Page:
Whilst writing a screenplay in early 1933, Wilson learned that the destitute Addison was gravely ill. “STOP DYING,” Wilson cabled. “AM TRYING TO WRITE A COMEDY.” Shortly after Addison died, Wilson had a heart attack at the Warner studio. Asked if he wanted a priest, Wilson delivered another of his memorable lines. “I want a priest, a rabbi, and Protestant clergyman. I want to hedge my bets.” As an oxygen tent was placed over Wilson’s bed, he said “It looks like the main event.” A priest reminded Mizner that death could come at any moment. Wilson’s classic response: “What? No two weeks’ notice?

cartoon found here

Published in: on March 9, 2010 at 7:39 am  Comments (40)  
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40 CommentsLeave a comment

  1. Somebody has to make a movie about this guy. Is there a book about his life? Enthralling stuff Nursemyra!

    • There’s a couple of books and a Sondheim musical too

  2. The Mizner Brothers, Wilson in partic, seem like the kind of characters who would turn up in the town of Deadwood. SO much inspiration in this one post, but I do feel oddly moved and intrigued by the Japanese robot.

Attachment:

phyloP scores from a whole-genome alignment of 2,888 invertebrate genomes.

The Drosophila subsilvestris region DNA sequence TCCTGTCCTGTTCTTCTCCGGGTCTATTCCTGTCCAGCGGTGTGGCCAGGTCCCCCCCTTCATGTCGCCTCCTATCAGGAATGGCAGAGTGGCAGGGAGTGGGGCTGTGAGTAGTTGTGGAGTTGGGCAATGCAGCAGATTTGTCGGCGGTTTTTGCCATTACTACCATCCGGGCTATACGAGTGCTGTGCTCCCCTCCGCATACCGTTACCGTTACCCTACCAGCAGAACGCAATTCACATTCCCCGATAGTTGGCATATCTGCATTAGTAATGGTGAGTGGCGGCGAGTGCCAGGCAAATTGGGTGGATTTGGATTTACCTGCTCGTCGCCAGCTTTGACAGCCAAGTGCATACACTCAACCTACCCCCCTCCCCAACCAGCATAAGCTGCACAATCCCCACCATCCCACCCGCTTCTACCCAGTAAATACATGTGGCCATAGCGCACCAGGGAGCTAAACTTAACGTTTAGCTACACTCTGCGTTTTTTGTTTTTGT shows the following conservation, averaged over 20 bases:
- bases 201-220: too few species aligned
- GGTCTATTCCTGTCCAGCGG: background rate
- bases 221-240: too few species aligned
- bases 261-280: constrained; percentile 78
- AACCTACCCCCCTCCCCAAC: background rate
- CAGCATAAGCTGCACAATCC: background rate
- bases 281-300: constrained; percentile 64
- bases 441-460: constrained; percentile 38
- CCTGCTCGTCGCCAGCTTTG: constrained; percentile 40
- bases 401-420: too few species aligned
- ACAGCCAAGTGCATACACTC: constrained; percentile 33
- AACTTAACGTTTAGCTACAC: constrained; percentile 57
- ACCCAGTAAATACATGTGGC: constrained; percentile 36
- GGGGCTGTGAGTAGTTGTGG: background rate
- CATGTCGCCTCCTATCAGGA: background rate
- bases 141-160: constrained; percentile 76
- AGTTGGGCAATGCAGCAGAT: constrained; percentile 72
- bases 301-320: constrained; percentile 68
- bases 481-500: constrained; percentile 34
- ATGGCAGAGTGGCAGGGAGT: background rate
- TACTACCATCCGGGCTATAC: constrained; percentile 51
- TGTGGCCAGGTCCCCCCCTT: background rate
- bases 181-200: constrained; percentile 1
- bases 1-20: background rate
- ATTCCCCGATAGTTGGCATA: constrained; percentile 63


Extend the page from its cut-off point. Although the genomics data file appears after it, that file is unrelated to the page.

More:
• The robot is like a big minty green Lego man isn’t he? I want to be carried around by one too

  3. Laziness and opium will get you every time.

    How do you start with your stories? Do you find someone who interests you and delve into them, or start with a play (like in this post) that you enjoy and get into the playwright? It’s always fascinating!

    • I get a lot of ideas from the books I read. Mostly I start with a person or an incident and go from there

      • Love it. I don’t know what I would do without books. I could spend my life in Barnes & Noble here. Such interesting characters introduced by real events, inspired by real events or by the workings of one’s unrealized desires. Much to learn about the human experience from them…

  4. “doomed by laziness” ……. oh dear, that sounds very familiar …… *tries to look busy*

  5. A priest, a rabbi and a HOOKER?? walk into a bar. I don’t know that one.

    • Do you like that cartoonist bearman?

  6. His career was doomed by laziness and opium smoking?
    What if he just quit the opium?

    • Oh, but he wouldn’t enjoy his laziness half so much then.

      • 🙂
        Too true.

  7. Wow even a decadence must have rules, even if means waiting for opium until after you get out of the lift.. Wonderful!